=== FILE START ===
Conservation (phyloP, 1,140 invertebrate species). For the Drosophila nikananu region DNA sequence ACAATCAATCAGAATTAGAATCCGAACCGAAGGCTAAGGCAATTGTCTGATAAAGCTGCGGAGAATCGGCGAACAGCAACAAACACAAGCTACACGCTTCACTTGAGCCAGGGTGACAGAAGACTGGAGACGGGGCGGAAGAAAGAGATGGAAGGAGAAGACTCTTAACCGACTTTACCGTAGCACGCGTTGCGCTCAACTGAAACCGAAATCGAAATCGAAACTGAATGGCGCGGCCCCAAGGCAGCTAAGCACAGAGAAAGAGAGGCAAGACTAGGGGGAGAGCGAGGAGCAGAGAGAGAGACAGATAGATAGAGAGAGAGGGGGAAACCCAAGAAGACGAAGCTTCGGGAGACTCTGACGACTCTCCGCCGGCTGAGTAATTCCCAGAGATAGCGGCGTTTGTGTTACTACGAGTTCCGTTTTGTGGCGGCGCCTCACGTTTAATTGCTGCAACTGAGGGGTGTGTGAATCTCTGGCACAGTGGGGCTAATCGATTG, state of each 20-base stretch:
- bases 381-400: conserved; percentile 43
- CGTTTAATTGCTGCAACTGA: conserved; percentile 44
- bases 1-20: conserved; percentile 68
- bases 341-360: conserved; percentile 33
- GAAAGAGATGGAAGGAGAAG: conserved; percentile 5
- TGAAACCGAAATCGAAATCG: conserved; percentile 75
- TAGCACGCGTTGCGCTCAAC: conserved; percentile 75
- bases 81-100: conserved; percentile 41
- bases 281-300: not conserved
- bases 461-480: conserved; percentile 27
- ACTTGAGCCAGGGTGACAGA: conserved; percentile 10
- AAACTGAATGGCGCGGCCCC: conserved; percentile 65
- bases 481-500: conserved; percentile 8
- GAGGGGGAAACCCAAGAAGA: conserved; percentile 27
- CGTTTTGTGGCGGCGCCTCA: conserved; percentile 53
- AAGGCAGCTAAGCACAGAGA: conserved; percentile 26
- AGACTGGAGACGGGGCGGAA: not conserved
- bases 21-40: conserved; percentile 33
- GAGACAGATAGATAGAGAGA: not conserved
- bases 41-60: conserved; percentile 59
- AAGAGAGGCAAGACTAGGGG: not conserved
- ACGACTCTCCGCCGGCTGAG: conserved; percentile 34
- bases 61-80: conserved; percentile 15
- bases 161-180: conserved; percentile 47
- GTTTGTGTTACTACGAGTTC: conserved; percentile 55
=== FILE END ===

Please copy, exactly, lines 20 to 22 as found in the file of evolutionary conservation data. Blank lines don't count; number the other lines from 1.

- GAGACAGATAGATAGAGAGA: not conserved
- bases 41-60: conserved; percentile 59
- AAGAGAGGCAAGACTAGGGG: not conserved